• J. G. Panduro Vazquez
  • P. Pani
  • S. Panitkin
  • D. Pantea
  • L. Paolozzi
  • Th. D. Papadopoulou
  • K. Papageorgiou
  • A. Paramonov
  • D. Paredes Hernandez
  • A. J. Parker
  • M. A. Parker
  • K. A. Parker
  • F. Parodi
  • J. A. Parsons
  • U. Parzefall
  • V. R. Pascuzzi
  • J. M. Pasner
  • E. Pasqualucci
  • S. Passaggio
  • Fr. Pastore
  • S. Pataraia
  • J. R. Pater
  • T. Pauly
  • B. Pearson
  • S. Pedraza Lopez
  • R. Pedro
  • S. V. Peleganchuk
  • O. Penc
  • C. Peng
  • H. Peng
  • J. Penwell
  • B. S. Peralva
  • M. M. Perego
  • D. V. Perepelitsa
  • F. Peri
  • L. Perini
  • H. Pernegger
  • S. Perrella
  • R. Peschke
  • V. D. Peshekhonov
  • K. Peters
  • R. F. Y. Peters
  • B. A. Petersen
  • T. C. Petersen
  • E. Petit
  • A. Petridis
  • C. Petridou
  • P. Petroff
  • E. Petrolo
  • M. Petrov
  • F. Petrucci
  • N. E. Pettersson
  • A. Peyaud
  • R. Pezoa
  • F. H. Phillips
  • P. W. Phillips
  • G. Piacquadio
  • E. Pianori
  • A. Picazio
  • E. Piccaro
  • M. A. Pickering
  • R. Piegaia
  • J. E. Pilcher
  • A. D. Pilkington
  • A. W. J. Pin
  • M. Pinamonti
  • J. L. Pinfold
  • H. Pirumov
  • M. Pitt
  • L. Plazak
  • M.-A. Pleier
  • V. Pleskot
  • E. Plotnikova
  • D. Pluth
  • P. Podberezko
  • R. Poettgen
  • R. Poggi
  • L. Poggioli
  • D. Pohl
  • G. Polesello
  • A. Poley
  • A. Policicchio
  • R. Polifka
  • A. Polini
  • C. S. Pollard
  • V. Polychronakos
  • K. Pommès
  • D. Ponomarenko
  • L. Pontecorvo
  • B. G. Pope
  • G. A. Popeneciu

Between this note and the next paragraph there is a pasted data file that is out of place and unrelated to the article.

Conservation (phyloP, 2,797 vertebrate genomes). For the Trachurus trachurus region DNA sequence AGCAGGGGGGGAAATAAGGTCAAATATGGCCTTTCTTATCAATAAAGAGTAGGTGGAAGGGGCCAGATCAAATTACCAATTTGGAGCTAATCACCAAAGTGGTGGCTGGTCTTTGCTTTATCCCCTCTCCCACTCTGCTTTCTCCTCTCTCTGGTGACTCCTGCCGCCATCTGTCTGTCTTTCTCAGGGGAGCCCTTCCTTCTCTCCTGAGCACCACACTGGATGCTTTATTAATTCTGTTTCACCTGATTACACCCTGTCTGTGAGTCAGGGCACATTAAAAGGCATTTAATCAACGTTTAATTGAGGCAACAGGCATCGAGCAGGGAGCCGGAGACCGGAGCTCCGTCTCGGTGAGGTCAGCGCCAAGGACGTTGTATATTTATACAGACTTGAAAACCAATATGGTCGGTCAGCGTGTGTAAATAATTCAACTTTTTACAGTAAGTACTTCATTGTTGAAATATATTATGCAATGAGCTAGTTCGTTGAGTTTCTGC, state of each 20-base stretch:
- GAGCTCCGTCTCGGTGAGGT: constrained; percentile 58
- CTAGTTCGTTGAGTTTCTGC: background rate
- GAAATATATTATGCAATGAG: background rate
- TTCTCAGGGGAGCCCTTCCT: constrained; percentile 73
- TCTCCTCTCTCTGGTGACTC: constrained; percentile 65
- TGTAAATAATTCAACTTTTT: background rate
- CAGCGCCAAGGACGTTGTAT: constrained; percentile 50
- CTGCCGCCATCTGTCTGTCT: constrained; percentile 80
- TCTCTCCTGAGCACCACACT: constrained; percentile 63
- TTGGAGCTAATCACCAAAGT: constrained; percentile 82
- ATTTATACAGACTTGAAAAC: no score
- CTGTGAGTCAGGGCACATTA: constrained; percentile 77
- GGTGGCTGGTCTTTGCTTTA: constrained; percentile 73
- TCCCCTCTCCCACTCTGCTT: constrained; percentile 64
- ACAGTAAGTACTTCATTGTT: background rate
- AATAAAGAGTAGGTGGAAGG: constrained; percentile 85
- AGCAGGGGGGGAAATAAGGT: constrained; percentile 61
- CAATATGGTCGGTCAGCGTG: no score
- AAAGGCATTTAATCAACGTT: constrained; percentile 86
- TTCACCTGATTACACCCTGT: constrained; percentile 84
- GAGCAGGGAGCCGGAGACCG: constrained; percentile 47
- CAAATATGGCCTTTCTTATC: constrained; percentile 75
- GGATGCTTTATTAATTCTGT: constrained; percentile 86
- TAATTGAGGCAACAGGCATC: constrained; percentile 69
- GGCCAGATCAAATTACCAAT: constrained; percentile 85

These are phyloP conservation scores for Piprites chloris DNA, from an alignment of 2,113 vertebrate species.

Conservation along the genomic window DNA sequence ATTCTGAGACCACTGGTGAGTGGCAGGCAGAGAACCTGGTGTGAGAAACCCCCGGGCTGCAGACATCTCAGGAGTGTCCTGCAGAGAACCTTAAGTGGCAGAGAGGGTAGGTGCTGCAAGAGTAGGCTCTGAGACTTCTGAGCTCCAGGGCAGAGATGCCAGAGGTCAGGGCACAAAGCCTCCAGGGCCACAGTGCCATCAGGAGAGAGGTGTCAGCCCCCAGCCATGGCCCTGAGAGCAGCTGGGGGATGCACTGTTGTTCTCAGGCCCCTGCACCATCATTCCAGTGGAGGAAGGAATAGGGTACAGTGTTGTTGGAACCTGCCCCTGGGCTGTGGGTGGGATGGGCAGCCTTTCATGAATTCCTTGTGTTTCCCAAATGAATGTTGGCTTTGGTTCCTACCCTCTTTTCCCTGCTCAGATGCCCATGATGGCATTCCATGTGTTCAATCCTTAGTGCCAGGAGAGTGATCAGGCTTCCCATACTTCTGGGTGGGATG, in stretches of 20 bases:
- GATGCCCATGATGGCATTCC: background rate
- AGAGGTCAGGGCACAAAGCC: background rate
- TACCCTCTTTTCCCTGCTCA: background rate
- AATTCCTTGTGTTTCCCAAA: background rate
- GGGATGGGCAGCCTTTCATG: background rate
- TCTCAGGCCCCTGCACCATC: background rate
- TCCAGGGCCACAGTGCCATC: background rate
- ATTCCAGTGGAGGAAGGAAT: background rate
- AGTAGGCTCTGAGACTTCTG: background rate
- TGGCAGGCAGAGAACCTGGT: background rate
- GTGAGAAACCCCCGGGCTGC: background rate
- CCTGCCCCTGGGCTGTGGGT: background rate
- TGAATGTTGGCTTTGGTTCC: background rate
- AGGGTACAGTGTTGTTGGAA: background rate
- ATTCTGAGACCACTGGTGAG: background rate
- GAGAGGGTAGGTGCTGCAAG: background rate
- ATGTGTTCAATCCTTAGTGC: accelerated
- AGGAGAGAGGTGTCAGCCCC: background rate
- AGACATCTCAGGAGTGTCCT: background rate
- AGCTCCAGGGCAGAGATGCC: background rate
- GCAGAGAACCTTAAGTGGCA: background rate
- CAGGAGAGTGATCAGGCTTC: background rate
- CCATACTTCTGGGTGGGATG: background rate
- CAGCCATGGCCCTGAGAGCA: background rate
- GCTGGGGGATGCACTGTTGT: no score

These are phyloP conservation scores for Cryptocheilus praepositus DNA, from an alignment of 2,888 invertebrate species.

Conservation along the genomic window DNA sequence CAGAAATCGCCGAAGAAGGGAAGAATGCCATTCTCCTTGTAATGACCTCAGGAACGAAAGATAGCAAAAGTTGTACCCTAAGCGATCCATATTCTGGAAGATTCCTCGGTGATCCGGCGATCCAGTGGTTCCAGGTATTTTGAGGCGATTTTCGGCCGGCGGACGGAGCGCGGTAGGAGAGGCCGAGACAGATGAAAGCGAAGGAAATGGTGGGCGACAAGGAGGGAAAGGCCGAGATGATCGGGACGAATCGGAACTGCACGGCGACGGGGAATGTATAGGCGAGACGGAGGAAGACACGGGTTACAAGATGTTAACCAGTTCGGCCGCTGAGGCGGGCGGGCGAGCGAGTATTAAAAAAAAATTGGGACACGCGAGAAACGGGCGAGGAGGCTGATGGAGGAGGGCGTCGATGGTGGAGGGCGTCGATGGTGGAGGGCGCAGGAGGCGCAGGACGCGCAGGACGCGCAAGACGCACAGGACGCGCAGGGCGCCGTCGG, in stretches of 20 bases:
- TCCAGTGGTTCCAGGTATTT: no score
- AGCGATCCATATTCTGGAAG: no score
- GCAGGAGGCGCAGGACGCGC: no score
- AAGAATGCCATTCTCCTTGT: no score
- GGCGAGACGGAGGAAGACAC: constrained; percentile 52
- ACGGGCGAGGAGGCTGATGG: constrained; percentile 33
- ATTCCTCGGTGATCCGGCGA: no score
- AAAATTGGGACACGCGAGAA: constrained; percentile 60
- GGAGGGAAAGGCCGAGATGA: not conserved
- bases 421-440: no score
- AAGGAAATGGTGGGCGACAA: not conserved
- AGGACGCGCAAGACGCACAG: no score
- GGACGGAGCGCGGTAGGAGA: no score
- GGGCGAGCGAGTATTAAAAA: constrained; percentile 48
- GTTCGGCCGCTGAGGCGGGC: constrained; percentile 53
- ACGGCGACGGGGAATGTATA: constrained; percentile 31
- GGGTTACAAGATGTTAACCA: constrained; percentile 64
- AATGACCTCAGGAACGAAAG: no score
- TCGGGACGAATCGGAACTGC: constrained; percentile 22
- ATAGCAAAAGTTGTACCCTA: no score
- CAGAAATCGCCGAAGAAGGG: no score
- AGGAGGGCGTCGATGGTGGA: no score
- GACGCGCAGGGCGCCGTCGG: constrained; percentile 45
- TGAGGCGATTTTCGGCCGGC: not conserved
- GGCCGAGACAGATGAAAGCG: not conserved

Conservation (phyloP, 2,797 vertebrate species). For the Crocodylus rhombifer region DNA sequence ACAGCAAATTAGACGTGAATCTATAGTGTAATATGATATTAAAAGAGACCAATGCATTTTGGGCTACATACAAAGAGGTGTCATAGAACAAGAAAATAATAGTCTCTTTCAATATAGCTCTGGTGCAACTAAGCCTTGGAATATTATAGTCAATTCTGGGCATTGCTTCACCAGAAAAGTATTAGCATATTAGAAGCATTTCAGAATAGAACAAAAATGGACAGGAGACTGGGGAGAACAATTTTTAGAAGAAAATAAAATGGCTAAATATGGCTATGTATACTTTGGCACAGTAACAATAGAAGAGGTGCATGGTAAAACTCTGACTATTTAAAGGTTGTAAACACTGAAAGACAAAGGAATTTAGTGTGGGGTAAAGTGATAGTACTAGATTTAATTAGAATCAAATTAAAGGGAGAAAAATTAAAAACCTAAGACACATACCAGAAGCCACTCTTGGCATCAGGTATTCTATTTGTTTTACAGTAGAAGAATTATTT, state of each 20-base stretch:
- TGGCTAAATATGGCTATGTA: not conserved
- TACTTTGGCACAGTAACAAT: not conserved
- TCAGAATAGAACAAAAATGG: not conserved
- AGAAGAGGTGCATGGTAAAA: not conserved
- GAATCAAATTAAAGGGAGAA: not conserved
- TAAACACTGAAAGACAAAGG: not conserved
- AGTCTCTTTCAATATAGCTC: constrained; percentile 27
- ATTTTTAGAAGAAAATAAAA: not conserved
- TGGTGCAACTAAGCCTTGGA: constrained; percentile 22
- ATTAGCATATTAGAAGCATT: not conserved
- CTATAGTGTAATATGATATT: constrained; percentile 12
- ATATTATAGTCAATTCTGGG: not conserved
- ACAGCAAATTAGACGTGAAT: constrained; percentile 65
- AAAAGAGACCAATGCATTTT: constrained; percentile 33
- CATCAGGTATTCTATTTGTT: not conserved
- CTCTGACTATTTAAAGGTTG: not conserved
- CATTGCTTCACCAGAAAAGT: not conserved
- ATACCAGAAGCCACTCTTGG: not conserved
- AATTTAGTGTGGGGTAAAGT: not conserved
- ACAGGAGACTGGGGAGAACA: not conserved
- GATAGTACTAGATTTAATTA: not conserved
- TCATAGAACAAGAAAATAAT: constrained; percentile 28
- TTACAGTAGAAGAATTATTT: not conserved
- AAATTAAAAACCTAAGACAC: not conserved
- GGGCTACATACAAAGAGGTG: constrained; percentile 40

• A. Poppleton
  • S. Pospisil
  • K. Potamianos
  • I. N. Potrap
  • C. J. Potter
  • G. Poulard
  • T. Poulsen
  • J. Poveda
  • M. E. Pozo Astigarraga
  • P. Pralavorio
  • A. Pranko
  • S. Prell
  • D. Price
  • L. E. Price
  • M. Primavera
  • S. Prince
  • N. Proklova
  • K. Prokofiev
  • F. Prokoshin
  • S. Protopopescu
  • J. Proudfoot
  • M. Przybycien
  • A. Puri
  • P. Puzo
  • J. Qian
  • G. Qin
  • Y. Qin
  • A. Quadt
  • M. Queitsch-Maitland
  • D. Quilty
  • S. Raddum
  • V. Radeka
  • V. Radescu
  • S. K. Radhakrishnan
  • P. Radloff
  • P. Rados
  • F. Ragusa
  • G. Rahal
  • J. A. Raine
  • S. Rajagopalan
  • C. Rangel-Smith
  • T. Rashid
  • S. Raspopov
  • M. G. Ratti
  • D. M. Rauch
  • F. Rauscher
  • S. Rave
  • I. Ravinovich
  • J. H. Rawling
  • M. Raymond
  • A. L. Read
  • N. P. Readioff
  • M. Reale
  • D. M. Rebuzzi
  • A. Redelbach
  • G. Redlinger
  • R. Reece
  • R. G. Reed
  • K. Reeves
  • L. Rehnisch
  • J. Reichert
  • A. Reiss
  • C. Rembser
  • H. Ren
  • M. Rescigno
  • S. Resconi
  • E. D. Resseguie
  • S. Rettie
  • E. Reynolds
  • O. L. Rezanova
  • P. Reznicek
  • R. Rezvani
  • R. Richter
  • S. Richter
  • E. Richter-Was
  • O. Ricken
  • M. Ridel
  • P. Rieck
  • C. J. Riegel
  • J. Rieger
  • O. Rifki
  • M. Rijssenbeek
  • A. Rimoldi
  • M. Rimoldi
  • L. Rinaldi
  • G. Ripellino
  • B. Ristić
  • E. Ritsch
  • I. Riu
  • F. Rizatdinova
  • E. Rizvi
  • C. Rizzi
  • R. T. Roberts
  • S. H. Robertson
  • A. Robichaud-Veronneau
  • D. Robinson
  • J. E. M. Robinson
  • A. Robson
  • E. Rocco
  • C. Roda
  • Y. Rodina
  • S. Rodriguez Bosca
  • A. Rodriguez Perez
  • D. Rodriguez Rodriguez
  • S. Roe
  • C. S. Rogan
  • O. Røhne
  • J. Roloff
  • A. Romaniouk
  • M. Romano
  • S. M. Romano Saez
  • E. Romero Adam
  • N. Rompotis
  • M. Ronzani
  • L. Roos
  • S. Rosati
  • K. Rosbach
  • P. Rose
  • N.-A. Rosien
  • E. Rossi
  • L. P. Rossi
  • J. H. N. Rosten
  • R. Rosten
  • M. Rotaru
  • I. Roth
  • J. Rothberg